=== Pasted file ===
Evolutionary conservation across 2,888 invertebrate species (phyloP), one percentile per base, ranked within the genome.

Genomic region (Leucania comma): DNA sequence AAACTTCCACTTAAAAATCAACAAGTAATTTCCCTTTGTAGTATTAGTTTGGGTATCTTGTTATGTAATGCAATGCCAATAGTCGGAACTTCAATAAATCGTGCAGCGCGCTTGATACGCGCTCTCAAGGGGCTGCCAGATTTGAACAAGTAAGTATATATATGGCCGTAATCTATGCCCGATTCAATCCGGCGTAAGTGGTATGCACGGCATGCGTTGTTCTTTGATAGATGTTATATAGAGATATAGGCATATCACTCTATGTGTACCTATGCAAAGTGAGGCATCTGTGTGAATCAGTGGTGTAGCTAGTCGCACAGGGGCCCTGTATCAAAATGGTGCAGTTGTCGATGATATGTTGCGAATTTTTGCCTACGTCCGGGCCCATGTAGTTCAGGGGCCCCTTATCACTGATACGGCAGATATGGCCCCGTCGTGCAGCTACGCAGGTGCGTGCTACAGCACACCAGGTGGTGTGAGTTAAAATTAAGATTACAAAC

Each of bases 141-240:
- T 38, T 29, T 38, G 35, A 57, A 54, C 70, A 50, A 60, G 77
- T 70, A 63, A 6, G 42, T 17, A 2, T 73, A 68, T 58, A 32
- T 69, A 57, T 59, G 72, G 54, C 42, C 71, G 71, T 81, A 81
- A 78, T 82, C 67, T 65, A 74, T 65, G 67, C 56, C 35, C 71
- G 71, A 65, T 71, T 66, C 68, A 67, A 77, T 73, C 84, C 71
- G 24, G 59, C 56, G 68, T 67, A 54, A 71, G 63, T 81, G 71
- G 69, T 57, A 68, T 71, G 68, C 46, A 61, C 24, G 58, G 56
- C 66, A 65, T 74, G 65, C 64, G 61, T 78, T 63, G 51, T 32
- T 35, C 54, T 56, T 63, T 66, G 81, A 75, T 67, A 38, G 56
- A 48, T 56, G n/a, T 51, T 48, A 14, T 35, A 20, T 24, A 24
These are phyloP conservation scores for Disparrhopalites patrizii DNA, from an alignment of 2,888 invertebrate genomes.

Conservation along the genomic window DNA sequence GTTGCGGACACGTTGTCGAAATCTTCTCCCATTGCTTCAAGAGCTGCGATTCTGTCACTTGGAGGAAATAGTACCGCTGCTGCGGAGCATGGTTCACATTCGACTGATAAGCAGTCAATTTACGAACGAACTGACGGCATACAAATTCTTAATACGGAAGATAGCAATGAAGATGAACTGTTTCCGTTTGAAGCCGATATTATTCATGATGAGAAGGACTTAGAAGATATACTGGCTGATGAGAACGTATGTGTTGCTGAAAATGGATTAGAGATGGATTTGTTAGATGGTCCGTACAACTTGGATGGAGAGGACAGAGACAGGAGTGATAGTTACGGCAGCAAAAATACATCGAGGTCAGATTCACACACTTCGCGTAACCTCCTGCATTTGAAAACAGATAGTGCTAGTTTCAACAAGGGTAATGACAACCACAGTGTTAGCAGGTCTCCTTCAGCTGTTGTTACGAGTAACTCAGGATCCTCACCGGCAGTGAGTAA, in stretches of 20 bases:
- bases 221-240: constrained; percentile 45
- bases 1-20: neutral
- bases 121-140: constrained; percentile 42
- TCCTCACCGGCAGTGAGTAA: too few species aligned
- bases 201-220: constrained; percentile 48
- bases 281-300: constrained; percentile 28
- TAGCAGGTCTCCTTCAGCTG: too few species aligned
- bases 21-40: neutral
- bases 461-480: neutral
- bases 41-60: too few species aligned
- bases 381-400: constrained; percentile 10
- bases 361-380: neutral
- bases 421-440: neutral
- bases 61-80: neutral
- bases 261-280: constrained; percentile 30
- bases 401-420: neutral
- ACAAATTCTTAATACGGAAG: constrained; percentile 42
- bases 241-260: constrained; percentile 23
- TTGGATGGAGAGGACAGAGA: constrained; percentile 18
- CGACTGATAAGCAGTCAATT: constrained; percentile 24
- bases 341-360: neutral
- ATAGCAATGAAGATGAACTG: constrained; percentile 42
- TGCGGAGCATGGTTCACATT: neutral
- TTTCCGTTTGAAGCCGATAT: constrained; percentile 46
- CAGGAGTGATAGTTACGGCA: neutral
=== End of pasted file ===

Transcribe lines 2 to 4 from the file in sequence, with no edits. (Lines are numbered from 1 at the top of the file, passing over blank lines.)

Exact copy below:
Genomic region (Leucania comma): DNA sequence AAACTTCCACTTAAAAATCAACAAGTAATTTCCCTTTGTAGTATTAGTTTGGGTATCTTGTTATGTAATGCAATGCCAATAGTCGGAACTTCAATAAATCGTGCAGCGCGCTTGATACGCGCTCTCAAGGGGCTGCCAGATTTGAACAAGTAAGTATATATATGGCCGTAATCTATGCCCGATTCAATCCGGCGTAAGTGGTATGCACGGCATGCGTTGTTCTTTGATAGATGTTATATAGAGATATAGGCATATCACTCTATGTGTACCTATGCAAAGTGAGGCATCTGTGTGAATCAGTGGTGTAGCTAGTCGCACAGGGGCCCTGTATCAAAATGGTGCAGTTGTCGATGATATGTTGCGAATTTTTGCCTACGTCCGGGCCCATGTAGTTCAGGGGCCCCTTATCACTGATACGGCAGATATGGCCCCGTCGTGCAGCTACGCAGGTGCGTGCTACAGCACACCAGGTGGTGTGAGTTAAAATTAAGATTACAAAC

Each of bases 141-240:
- T 38, T 29, T 38, G 35, A 57, A 54, C 70, A 50, A 60, G 77